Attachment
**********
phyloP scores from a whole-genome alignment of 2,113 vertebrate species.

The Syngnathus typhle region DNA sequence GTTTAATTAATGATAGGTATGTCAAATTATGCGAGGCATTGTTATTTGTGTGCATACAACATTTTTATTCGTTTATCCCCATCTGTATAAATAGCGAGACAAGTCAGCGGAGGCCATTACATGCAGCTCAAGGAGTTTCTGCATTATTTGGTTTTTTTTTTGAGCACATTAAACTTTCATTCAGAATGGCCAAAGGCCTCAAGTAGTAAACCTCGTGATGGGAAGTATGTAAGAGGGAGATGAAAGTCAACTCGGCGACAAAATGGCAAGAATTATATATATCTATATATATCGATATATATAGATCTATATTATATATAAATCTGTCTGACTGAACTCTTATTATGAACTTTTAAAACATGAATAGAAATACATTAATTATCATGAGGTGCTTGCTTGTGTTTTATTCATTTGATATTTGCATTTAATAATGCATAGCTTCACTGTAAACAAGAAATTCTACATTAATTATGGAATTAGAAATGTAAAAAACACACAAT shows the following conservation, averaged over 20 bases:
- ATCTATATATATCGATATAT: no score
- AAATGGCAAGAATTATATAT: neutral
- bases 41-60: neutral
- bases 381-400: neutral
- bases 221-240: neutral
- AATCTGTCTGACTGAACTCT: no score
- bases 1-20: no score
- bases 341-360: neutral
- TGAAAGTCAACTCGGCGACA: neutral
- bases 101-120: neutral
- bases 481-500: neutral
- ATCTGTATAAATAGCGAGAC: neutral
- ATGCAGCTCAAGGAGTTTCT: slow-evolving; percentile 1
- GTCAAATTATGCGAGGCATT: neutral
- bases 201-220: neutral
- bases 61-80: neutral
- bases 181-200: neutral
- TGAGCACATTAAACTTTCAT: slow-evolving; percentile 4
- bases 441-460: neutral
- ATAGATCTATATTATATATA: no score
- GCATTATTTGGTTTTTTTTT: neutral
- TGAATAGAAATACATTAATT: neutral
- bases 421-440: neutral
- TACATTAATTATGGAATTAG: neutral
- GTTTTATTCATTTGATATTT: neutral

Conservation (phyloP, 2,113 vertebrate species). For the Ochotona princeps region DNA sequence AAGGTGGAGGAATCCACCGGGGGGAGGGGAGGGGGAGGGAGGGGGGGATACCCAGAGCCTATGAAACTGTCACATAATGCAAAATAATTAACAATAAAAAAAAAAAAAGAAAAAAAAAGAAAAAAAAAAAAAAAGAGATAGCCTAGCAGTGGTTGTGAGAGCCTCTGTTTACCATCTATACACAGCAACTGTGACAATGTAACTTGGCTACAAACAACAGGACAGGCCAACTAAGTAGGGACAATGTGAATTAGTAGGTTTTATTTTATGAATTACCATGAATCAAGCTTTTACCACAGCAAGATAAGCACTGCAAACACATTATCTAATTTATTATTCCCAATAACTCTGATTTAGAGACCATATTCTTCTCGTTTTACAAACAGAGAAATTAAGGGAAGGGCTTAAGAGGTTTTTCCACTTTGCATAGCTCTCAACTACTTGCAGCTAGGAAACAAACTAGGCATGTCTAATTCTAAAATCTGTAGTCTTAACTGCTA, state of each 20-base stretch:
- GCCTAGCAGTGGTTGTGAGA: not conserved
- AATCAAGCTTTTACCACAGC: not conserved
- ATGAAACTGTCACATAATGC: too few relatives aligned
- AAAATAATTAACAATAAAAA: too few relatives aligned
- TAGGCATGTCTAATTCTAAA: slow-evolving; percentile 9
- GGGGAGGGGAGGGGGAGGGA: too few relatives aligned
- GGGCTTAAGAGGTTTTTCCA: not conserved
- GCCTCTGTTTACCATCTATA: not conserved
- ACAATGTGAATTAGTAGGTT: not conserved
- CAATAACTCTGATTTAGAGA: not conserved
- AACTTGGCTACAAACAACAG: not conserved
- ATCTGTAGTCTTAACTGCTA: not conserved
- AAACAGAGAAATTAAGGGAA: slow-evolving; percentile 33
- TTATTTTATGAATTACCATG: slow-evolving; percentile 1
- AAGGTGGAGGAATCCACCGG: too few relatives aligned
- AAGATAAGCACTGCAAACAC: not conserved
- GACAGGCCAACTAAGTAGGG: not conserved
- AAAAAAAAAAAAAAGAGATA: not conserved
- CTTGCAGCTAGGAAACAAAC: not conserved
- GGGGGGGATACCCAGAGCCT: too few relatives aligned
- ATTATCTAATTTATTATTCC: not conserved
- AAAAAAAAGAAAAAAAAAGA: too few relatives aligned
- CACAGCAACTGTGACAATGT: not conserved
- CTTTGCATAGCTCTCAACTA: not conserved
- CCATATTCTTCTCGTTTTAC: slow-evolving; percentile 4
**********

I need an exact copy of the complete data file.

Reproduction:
phyloP scores from a whole-genome alignment of 2,113 vertebrate species.

The Syngnathus typhle region DNA sequence GTTTAATTAATGATAGGTATGTCAAATTATGCGAGGCATTGTTATTTGTGTGCATACAACATTTTTATTCGTTTATCCCCATCTGTATAAATAGCGAGACAAGTCAGCGGAGGCCATTACATGCAGCTCAAGGAGTTTCTGCATTATTTGGTTTTTTTTTTGAGCACATTAAACTTTCATTCAGAATGGCCAAAGGCCTCAAGTAGTAAACCTCGTGATGGGAAGTATGTAAGAGGGAGATGAAAGTCAACTCGGCGACAAAATGGCAAGAATTATATATATCTATATATATCGATATATATAGATCTATATTATATATAAATCTGTCTGACTGAACTCTTATTATGAACTTTTAAAACATGAATAGAAATACATTAATTATCATGAGGTGCTTGCTTGTGTTTTATTCATTTGATATTTGCATTTAATAATGCATAGCTTCACTGTAAACAAGAAATTCTACATTAATTATGGAATTAGAAATGTAAAAAACACACAAT shows the following conservation, averaged over 20 bases:
- ATCTATATATATCGATATAT: no score
- AAATGGCAAGAATTATATAT: neutral
- bases 41-60: neutral
- bases 381-400: neutral
- bases 221-240: neutral
- AATCTGTCTGACTGAACTCT: no score
- bases 1-20: no score
- bases 341-360: neutral
- TGAAAGTCAACTCGGCGACA: neutral
- bases 101-120: neutral
- bases 481-500: neutral
- ATCTGTATAAATAGCGAGAC: neutral
- ATGCAGCTCAAGGAGTTTCT: slow-evolving; percentile 1
- GTCAAATTATGCGAGGCATT: neutral
- bases 201-220: neutral
- bases 61-80: neutral
- bases 181-200: neutral
- TGAGCACATTAAACTTTCAT: slow-evolving; percentile 4
- bases 441-460: neutral
- ATAGATCTATATTATATATA: no score
- GCATTATTTGGTTTTTTTTT: neutral
- TGAATAGAAATACATTAATT: neutral
- bases 421-440: neutral
- TACATTAATTATGGAATTAG: neutral
- GTTTTATTCATTTGATATTT: neutral

Conservation (phyloP, 2,113 vertebrate species). For the Ochotona princeps region DNA sequence AAGGTGGAGGAATCCACCGGGGGGAGGGGAGGGGGAGGGAGGGGGGGATACCCAGAGCCTATGAAACTGTCACATAATGCAAAATAATTAACAATAAAAAAAAAAAAAGAAAAAAAAAGAAAAAAAAAAAAAAAGAGATAGCCTAGCAGTGGTTGTGAGAGCCTCTGTTTACCATCTATACACAGCAACTGTGACAATGTAACTTGGCTACAAACAACAGGACAGGCCAACTAAGTAGGGACAATGTGAATTAGTAGGTTTTATTTTATGAATTACCATGAATCAAGCTTTTACCACAGCAAGATAAGCACTGCAAACACATTATCTAATTTATTATTCCCAATAACTCTGATTTAGAGACCATATTCTTCTCGTTTTACAAACAGAGAAATTAAGGGAAGGGCTTAAGAGGTTTTTCCACTTTGCATAGCTCTCAACTACTTGCAGCTAGGAAACAAACTAGGCATGTCTAATTCTAAAATCTGTAGTCTTAACTGCTA, state of each 20-base stretch:
- GCCTAGCAGTGGTTGTGAGA: not conserved
- AATCAAGCTTTTACCACAGC: not conserved
- ATGAAACTGTCACATAATGC: too few relatives aligned
- AAAATAATTAACAATAAAAA: too few relatives aligned
- TAGGCATGTCTAATTCTAAA: slow-evolving; percentile 9
- GGGGAGGGGAGGGGGAGGGA: too few relatives aligned
- GGGCTTAAGAGGTTTTTCCA: not conserved
- GCCTCTGTTTACCATCTATA: not conserved
- ACAATGTGAATTAGTAGGTT: not conserved
- CAATAACTCTGATTTAGAGA: not conserved
- AACTTGGCTACAAACAACAG: not conserved
- ATCTGTAGTCTTAACTGCTA: not conserved
- AAACAGAGAAATTAAGGGAA: slow-evolving; percentile 33
- TTATTTTATGAATTACCATG: slow-evolving; percentile 1
- AAGGTGGAGGAATCCACCGG: too few relatives aligned
- AAGATAAGCACTGCAAACAC: not conserved
- GACAGGCCAACTAAGTAGGG: not conserved
- AAAAAAAAAAAAAAGAGATA: not conserved
- CTTGCAGCTAGGAAACAAAC: not conserved
- GGGGGGGATACCCAGAGCCT: too few relatives aligned
- ATTATCTAATTTATTATTCC: not conserved
- AAAAAAAAGAAAAAAAAAGA: too few relatives aligned
- CACAGCAACTGTGACAATGT: not conserved
- CTTTGCATAGCTCTCAACTA: not conserved
- CCATATTCTTCTCGTTTTAC: slow-evolving; percentile 4